Lightning injuries are the result of direct electrical damage, intense heat, and the mechanical energy that these generate.
The burned branches of some of the trees near the cedar tree could have been caused by lightning. Lightning usually does not create the specific pattern of an explosion, which has an epicenter. The Soviet criminal investigators were baffled by the pattern of the burned twigs because they expected to find an epicenter like with any regular explosion.
Reported mortality rates range from 10 to 30 percent. Most people who are struck by lightning live to tell the story, but many suffer from long-term injury or disability. If the Dyatlov group was struck by the lightning bolt in a city and they got proper medical treatment, most of them would have survived.
Examining the charred tree branches at the fire pit, the rescuers determined that the fire had not burned for more than one hour and a half or two hours maximum. There was more than enough firewood nearby. In two hours they were all dead.
Doroshenko’s hands, up to the elbows, were black. The investigators assumed that his hands were frozen to the point of losing all sensitivity and he burned them in the fire because the fire was not big enough to keep the ski hikers warm, and they burned their hands and feet trying to get closer to the fire. The skin on the body, the hands, the legs, etc., can turn black when a victim is hit by lightning.
Lightning often exhibits entry and exit holes, where the electrical charge has passed through the body of the victim. Lightning entry points are generally discovered on the head, neck, and shoulders. Exit points most often may appear on the heels and buttocks. These entry and exit marks are generally small.
The “Litchtenberg figures” (fern-like injuries of the skin that appear within minutes of the accident), characteristic of high voltage electrocutions and lightning deaths, are a useful indicator for medical examiners when trying to determine the cause of death. They typically fade within 24-36 hours, confusing the Soviet forensic medical doctors about the true cause of the injuries.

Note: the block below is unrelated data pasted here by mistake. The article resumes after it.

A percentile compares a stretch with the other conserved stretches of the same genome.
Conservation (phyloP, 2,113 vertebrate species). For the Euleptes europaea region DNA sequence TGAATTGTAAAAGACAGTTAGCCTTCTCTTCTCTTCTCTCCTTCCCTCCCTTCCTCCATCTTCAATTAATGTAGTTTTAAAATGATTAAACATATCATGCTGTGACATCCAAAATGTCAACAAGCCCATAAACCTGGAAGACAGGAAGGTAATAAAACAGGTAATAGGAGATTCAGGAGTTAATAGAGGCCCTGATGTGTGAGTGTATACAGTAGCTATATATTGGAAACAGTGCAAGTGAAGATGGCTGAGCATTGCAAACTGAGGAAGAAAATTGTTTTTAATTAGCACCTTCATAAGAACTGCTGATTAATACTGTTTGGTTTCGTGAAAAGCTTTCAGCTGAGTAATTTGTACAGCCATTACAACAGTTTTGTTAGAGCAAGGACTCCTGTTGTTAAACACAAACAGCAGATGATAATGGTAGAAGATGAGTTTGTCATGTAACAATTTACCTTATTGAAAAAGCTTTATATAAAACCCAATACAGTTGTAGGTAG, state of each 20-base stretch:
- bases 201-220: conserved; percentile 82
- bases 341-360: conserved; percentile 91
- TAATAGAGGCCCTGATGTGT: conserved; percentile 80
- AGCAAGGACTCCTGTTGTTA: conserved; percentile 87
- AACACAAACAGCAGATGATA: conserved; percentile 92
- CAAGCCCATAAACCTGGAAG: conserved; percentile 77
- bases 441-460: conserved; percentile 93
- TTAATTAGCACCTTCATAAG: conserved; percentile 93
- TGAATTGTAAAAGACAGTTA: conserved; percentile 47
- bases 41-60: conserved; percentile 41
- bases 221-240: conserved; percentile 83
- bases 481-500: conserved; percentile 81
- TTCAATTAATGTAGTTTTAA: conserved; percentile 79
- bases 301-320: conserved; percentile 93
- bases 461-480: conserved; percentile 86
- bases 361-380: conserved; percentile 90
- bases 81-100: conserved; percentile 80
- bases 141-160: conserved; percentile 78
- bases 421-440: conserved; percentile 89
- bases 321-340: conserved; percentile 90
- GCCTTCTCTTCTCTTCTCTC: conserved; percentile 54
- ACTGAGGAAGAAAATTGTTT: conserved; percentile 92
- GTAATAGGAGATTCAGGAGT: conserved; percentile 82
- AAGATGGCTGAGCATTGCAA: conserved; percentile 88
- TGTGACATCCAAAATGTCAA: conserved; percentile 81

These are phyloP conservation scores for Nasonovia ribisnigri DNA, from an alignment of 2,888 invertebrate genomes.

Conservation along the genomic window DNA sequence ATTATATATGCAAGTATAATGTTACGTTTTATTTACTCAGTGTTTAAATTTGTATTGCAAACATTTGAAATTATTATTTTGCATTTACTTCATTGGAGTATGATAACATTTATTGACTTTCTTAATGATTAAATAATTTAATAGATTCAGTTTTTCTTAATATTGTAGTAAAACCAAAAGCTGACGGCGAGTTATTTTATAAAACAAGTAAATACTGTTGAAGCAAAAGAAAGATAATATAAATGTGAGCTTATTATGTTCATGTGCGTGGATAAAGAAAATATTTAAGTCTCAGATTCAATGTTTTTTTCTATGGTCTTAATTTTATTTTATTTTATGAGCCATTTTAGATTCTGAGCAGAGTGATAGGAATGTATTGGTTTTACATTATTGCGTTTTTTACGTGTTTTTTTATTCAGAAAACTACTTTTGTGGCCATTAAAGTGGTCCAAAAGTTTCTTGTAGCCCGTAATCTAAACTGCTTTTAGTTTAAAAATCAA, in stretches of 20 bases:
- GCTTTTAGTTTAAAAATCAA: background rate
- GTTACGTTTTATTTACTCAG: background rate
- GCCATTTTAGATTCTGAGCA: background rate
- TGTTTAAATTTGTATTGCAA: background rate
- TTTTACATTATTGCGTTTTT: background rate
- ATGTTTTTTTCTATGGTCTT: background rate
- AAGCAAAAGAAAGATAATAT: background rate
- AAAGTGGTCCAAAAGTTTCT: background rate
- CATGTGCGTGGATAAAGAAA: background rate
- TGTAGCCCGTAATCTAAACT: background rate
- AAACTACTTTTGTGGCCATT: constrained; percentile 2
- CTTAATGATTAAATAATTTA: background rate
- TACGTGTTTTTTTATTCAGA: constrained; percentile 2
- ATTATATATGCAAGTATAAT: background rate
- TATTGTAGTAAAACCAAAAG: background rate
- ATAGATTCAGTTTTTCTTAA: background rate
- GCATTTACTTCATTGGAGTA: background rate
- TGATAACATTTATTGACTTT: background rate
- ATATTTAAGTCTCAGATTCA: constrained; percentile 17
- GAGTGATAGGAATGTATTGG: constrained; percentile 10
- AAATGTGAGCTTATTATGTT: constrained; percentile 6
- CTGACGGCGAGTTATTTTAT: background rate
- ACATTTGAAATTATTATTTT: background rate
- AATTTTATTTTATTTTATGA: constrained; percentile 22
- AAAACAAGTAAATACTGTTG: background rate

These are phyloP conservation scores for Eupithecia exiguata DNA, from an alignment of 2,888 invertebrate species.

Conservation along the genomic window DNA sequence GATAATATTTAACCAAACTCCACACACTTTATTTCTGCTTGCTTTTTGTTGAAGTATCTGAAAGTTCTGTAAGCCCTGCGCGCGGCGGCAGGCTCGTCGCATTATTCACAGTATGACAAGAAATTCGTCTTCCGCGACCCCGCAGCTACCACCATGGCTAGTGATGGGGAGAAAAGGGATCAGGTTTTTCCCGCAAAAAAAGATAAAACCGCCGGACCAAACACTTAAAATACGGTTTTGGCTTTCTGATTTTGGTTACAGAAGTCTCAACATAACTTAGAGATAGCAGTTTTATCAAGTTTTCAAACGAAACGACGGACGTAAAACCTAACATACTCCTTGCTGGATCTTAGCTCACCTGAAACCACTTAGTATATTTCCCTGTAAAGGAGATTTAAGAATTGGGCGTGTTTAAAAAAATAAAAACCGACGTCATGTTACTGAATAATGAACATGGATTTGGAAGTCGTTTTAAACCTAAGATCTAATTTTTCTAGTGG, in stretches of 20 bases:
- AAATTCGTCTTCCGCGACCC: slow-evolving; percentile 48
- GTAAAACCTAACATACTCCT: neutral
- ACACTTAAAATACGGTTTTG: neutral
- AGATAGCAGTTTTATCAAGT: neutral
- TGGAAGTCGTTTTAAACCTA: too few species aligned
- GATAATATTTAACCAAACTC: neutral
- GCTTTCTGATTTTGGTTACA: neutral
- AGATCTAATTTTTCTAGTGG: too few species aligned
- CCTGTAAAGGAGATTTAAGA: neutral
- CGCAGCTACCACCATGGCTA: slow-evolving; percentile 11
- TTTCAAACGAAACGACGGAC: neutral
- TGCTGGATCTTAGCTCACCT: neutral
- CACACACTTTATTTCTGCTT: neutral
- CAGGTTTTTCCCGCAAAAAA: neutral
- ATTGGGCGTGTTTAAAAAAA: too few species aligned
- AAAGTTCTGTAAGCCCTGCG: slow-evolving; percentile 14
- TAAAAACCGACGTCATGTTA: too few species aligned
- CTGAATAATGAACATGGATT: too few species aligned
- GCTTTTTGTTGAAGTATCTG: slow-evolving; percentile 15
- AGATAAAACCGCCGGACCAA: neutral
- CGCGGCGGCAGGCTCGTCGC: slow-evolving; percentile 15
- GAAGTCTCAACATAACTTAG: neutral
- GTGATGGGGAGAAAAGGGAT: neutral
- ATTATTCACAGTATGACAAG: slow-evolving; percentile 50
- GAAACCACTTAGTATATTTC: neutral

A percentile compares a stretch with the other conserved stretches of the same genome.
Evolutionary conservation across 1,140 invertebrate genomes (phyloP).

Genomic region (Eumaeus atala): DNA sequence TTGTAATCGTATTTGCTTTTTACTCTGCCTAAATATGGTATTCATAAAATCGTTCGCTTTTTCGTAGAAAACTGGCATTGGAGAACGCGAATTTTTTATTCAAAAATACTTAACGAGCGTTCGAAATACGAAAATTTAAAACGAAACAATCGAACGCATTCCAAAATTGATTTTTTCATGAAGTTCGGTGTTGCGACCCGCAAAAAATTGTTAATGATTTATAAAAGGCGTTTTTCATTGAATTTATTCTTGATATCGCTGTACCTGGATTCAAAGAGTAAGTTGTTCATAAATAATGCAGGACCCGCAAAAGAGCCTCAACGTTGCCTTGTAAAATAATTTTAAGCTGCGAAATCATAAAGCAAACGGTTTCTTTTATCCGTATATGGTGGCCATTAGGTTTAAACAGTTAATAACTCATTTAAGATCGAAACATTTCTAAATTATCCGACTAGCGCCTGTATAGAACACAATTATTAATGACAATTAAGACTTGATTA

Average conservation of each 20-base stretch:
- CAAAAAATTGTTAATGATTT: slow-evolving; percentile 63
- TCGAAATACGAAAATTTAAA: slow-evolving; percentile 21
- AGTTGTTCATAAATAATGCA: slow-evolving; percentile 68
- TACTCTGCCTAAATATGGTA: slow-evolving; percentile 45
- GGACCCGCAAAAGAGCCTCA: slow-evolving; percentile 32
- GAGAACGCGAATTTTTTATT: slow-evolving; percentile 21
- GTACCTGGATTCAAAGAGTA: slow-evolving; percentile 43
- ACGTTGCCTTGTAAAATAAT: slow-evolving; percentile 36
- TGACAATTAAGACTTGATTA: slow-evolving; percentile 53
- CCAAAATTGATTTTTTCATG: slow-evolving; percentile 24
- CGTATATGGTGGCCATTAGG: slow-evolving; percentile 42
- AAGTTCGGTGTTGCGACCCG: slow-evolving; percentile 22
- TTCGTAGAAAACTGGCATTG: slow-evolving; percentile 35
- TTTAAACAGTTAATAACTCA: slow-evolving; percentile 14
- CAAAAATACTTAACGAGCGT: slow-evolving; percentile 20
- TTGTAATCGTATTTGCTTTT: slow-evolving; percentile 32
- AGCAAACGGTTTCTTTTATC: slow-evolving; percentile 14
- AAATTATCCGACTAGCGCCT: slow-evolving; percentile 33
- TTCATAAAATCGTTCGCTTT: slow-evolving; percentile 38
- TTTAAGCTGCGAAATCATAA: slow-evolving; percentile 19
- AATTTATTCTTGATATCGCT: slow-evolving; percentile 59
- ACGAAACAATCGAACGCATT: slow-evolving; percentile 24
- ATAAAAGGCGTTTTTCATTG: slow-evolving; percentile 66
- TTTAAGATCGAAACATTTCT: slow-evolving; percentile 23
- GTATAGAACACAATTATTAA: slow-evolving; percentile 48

The probable time of death of the hikers was between six and eight hours after the last meal.
Massive lightning strikes have frequently been observed during snowstorms, hurricanes, volcanic eruptions, huge forest fires, nuclear detonations, the launch of huge space ships, etc.
Certain snowy conditions can result in lightning and thus put skiers at risk for lightning injury.
In winter, because of the strong wind, the snow and ice particles continuously collide. The constant banging together and swirling of these crystals creates negative and positive charges. An electrical differential develops between the cloud and the surrounding objects including the ground, other clouds, rocks, trees, buildings, etc. At some moment the differential becomes great enough to form a lightning bolt.
Lightning strikes are not always fatal. If a lightning strikes a group, some individuals suffer much heavier, even fatal, injuries than other individuals of the same group. However, those who do survive often suffer horrible after-effects, including deafness, blindness, and irreversible brain damage.
Lightning tends to injure the nervous system.
Since the skull is a common contact point, the brain is commonly injured.
This explains the irrational behavior of the hikers after they were struck by a lightning.
Most of the electricity flashes over the skin. Some finds its way into the body through the eyes, ears, nose, and mouth.
Researchers claim that it has been substantiated experimentally in animals that lightning strikes near the head may enter orifices such as the eyes, ears, and mouth to flow internally. This may help explain the myriad eye and ear symptoms and signs that are reported with lightning injury.
Zolotaryov and Dubinina had no eyes, Dubinina lacked her tongue. Dubinina was blinded and made mute by the lightning. There was her blood found in her stomach, probably swallowing it from the wounds in the mouth. She could have bitten off her tongue or, most probably, it was torn off by the lightning. If the tongue was lost because of the decomposition of the body, there would be no blood in her stomach. She swallowed blood from her mouth wounds.
The hikers made the fatal mistake to gather under a large cedar tree and make a fire.
The precaution about lightning states that when a thunderstorms starts, tourists should extinguish the fire because fire and smoke are good electricity conductors and can cause a lighting strike. Fire is a genuine plasma. Maybe not the best plasma, or the most ionized plasma, but it does alright.
After they abandoned the tent, the group gathered around the fire to warm up and recover, and to discuss what to do, when the lightning struck.